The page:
Ever since the introduction of stringent amendments in blasphemy laws under General Ziaul Haq’s rule, more people suffered from communal clashes than ever in the sub-continent. Since 1990 alone, fifty-two people have been extra-judicially murdered on charges of blasphemy.
The number of blasphemy-related incidents shot up during Zia’s rule, during which 80 cases were reported to the courts compared to only seven such cases reported during the British rule from 1851 to 1947.
This information was revealed in a report titled: ‘Blasphemy Laws in Pakistan; Historical Overview’ launched on Friday by the Centre for Research and Security Studies (CRSS).
Ahmadis, it was found, after initially being declared a minority in 1974, have suffered the most as a result of blasphemy laws, which were changed by Ziaul Haq. However, those sentenced to death also included Muslim clerics, teenagers and old men, the report stated. Since 1987, more than 247 blasphemy cases were registered or raised, directly affecting the lives of some 435 people.
Speaking at the occasion of the launch of the report, Chairman of the Ulema Council of Pakistan, Tahir Mehmood Ashrafi said that Rimsha Masih’s was a test case for state and society in Pakistan to divorce its past of religious persecution.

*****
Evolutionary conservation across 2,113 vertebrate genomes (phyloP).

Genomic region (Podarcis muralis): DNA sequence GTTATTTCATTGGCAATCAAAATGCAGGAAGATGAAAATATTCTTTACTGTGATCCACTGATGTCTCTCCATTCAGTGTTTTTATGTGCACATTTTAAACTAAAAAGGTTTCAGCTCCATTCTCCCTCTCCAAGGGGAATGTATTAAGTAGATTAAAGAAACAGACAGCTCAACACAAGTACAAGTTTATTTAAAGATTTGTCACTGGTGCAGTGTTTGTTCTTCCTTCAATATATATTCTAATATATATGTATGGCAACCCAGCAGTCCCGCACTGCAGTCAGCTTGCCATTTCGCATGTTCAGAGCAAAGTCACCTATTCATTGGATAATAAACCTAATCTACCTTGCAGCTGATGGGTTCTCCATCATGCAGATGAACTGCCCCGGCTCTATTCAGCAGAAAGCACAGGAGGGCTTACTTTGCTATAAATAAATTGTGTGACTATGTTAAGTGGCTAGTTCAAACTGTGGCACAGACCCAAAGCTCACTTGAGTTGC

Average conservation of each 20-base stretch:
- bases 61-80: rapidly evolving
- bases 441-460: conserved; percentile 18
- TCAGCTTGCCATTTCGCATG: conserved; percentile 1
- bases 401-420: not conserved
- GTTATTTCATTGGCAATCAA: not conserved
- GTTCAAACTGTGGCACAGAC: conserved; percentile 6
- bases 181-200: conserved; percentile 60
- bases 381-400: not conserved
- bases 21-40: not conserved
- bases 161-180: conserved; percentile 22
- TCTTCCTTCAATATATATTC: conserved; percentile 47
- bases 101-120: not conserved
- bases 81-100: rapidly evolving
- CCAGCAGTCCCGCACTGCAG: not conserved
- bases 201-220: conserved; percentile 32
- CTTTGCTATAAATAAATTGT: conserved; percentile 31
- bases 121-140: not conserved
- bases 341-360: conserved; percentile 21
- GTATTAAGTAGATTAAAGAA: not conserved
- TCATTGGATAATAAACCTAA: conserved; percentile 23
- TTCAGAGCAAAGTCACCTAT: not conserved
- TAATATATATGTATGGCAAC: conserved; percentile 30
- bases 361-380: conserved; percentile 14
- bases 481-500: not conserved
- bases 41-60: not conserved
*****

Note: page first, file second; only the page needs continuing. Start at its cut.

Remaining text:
Ashrafi alleged that the blasphemy laws were being abused by some powerful elements with religious and political backgrounds to achieve their own interests. Citing Rimsha’s case, he alleged that the accusation was aimed at forcing the Christian community to vacate the Mehrabadia area in order to create a religious seminary there.
Peter Jacob, executive secretary at the Church-run National Commission for Justice of Pakistan, said that there was an acute need to revisit and review the blasphemy laws in the country. The CRSS report said that among the 52 people extra-judicially murdered for being implicated in blasphemy charges, 25 were Muslims, 15 were Christians, five were Ahmadis, one was Buddhist and one was Hindu. Known blasphemy cases in Pakistan show that from 1953 to July 2012 there were 434 ‘offenders’ in Pakistan, among them 258 were Muslims,114 Christians, 57 Ahmadis and four Hindus.
One case cited in the report was that of Hafiz-e-Quran Dr Sajjad Farooq, who was beaten to death by religious vigilantes in Gujranwala on false blasphemy charges in April 1995. Another case cited in the report was that of seven people who were burnt alive and 18 others injured in Gojra in 2009 over the alleged descecration of the Holy Quran by a Christian community member, the report said.
Some of the incidents of blasphemy recorded in the overall record included the design of a house of worship for Ahmadis, throwing a visiting card in the dust bin, a quote from the Holy Quran by a pastor, a child’s name, a spelling error and calling the law a ‘black law,’ said the report.
Published in The Express Tribune, September 8th, 2012.